He was the self-described “little, one-eyed, colored guy” whose trademarks included a chest full of golden chains, a maniacal laugh and a crooning singing style that made him a big attraction in Las Vegas nightclubs. Last week, the six-decade career of entertainer Sammy Davis Jr. came to an end when he died of throat cancer in Los Angeles at the age of 64. In his heyday, Davis was a charter member of Hollywood’s so-called rat pack, a hard-drinking, fastliving group of performers that included Frank Sinatra, Dean Martin and Peter Lawford. Throughout the 1960s, Davis teamed up with various members of that group to make such lowbrow—but popular—movies as Johnny Cool and Robin and the Seven Hoods. But Davis’s stature was based on more than his recordings and screen performances. In his own, often uphill battles to gain acceptance in the U.S. entertainment industry, Davis paved the way for many other black stars.
Davis was born in Harlem in 1925. When his parents divorced in 1928, his father gained custody of the young boy. Soon, father and son were travelling the theatre circuit with fellow vaudevillian Will Mastin, performing song-anddance routines. During the 1950s and 1960s, Davis gained fame as a recording artist and as an actor in such films as The Benny Goodman Story (1956) and Porgy and Bess (1959). Still, he said that he was always acutely aware of the barriers put in his way by racial prejudice. Davis wrote in his 1989 autobiography, Why Me?, that he never forgot the humiliation of playing in hotels where he could not get a room
because of his color, and of facing racial curfews in cities in which he was performing.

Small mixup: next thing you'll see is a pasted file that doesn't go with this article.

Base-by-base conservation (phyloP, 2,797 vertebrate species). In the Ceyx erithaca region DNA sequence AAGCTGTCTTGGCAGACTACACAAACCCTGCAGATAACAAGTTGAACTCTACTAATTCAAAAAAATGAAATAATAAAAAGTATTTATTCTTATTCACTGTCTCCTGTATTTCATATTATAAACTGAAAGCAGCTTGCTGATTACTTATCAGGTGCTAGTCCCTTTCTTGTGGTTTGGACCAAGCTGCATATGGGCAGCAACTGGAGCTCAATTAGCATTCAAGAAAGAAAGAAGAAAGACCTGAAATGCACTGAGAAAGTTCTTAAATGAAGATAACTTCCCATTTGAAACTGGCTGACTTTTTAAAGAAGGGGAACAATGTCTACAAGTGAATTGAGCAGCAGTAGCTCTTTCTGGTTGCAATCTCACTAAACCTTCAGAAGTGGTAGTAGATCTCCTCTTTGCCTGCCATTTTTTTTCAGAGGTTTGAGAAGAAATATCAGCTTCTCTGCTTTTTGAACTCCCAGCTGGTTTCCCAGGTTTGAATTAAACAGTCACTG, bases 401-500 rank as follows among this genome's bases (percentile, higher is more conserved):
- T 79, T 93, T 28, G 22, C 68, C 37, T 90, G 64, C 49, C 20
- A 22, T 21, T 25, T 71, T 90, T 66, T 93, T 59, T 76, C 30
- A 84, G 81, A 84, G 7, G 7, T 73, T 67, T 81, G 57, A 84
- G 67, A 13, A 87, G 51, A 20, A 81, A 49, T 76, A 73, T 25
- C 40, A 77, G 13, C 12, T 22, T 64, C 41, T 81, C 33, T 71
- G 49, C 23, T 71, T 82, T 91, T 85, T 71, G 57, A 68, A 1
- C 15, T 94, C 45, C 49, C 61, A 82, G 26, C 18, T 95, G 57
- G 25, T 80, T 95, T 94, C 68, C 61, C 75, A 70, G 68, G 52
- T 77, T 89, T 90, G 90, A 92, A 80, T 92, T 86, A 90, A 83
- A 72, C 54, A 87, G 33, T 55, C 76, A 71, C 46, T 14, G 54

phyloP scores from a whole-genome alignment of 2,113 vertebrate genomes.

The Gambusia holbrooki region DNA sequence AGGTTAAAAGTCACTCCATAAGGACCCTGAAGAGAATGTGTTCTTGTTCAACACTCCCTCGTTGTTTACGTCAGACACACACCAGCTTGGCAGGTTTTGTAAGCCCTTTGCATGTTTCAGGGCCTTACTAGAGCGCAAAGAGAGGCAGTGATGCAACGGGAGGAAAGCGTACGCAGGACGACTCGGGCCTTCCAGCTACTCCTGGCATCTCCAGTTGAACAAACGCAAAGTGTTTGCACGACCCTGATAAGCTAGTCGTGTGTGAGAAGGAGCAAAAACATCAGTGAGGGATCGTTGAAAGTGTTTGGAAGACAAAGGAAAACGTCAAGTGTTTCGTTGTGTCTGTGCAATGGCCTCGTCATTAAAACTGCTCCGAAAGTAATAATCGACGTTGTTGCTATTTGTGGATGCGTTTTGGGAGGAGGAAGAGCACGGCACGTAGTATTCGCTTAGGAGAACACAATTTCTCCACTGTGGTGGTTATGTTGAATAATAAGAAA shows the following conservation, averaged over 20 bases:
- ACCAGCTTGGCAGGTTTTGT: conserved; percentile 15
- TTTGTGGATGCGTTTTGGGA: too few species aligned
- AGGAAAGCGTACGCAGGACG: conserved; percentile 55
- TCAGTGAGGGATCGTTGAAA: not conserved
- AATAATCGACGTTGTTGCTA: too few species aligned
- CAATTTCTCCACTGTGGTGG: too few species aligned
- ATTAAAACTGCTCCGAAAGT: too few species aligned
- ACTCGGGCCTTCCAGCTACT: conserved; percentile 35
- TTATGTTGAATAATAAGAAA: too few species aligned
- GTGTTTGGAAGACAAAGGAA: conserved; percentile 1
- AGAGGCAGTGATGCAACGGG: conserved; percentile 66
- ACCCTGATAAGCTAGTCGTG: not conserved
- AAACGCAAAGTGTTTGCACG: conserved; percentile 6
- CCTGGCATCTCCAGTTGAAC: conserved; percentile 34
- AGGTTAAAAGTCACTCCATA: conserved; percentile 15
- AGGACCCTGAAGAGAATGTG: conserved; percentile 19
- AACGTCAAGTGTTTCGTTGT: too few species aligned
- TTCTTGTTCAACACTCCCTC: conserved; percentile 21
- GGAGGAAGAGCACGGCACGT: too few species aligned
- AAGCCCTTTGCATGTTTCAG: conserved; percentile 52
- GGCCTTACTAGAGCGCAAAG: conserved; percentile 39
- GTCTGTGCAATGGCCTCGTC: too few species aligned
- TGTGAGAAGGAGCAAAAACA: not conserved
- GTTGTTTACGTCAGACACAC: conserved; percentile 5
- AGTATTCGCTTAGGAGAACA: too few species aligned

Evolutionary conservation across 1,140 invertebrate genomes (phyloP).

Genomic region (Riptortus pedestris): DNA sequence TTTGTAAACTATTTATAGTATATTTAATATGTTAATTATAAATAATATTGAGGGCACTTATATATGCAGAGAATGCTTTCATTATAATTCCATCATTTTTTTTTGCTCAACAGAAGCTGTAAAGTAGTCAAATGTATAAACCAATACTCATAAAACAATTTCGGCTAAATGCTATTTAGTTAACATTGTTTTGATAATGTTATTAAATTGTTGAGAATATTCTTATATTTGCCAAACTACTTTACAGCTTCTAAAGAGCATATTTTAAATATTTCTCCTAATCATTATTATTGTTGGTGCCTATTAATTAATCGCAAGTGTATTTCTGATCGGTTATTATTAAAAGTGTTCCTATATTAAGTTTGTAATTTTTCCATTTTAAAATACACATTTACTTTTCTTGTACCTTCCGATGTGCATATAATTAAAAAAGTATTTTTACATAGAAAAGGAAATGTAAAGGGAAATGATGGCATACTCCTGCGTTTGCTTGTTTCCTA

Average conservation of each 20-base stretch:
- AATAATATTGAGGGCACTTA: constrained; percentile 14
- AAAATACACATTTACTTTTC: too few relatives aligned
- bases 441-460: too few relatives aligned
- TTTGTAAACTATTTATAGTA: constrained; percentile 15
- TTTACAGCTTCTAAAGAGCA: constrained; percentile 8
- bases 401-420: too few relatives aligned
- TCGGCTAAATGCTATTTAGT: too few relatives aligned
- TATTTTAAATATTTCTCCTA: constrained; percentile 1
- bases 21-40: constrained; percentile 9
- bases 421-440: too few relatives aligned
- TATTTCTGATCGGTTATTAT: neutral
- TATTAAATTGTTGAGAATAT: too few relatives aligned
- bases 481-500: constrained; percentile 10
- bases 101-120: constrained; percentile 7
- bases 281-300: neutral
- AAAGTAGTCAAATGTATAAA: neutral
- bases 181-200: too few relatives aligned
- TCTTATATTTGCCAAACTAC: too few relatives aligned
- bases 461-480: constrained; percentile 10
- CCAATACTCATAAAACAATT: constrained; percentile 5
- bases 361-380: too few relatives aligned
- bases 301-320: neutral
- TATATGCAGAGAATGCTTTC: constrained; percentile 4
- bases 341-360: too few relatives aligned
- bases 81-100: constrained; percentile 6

But Davis refused to conform to the standards of his time. In 1954, after losing his left eye in a car accident, he converted to Judaism—a move he attributed partly to a rabbi who visited him in hospital. Six years later, he married white Swedish actress May Britt (his first marriage, to dancer Loray White in 1959, lasted only a few months). And, in 1972, he publicly supported Republican Richard Nixon’s re-election to the White House—a decision that led several friends to abandon him.
Davis will probably be most fondly remembered for his resonant if cloying delivery of such 1970s musical hits as The Candy Man and Mr. Bojangles—and for the legacy of inspiration he gave to other performers and to fans. In the weeks preceding his death, hundreds of letters arrived daily at his Beverly Hills home, where celebrities including Liza Minnelli, Dean Martin and Sinatra paid their final visits.
On hearing of his death last week, comedian Bob Hope fittingly summed up Davis’s accomplishments as an entertainer, saying simply, “Sammy always left his audiences wanting more.” But singer Michael Jackson touched on what was perhaps the star’s most lasting legacy at a tribute to Davis held last November in Los Angeles, which Davis attended with his third wife, Altovise. There, in a song he had cowritten to thank Davis for his trailblazing achievements as a black performer, Jackson sang, “I am here ’cause you were there.”
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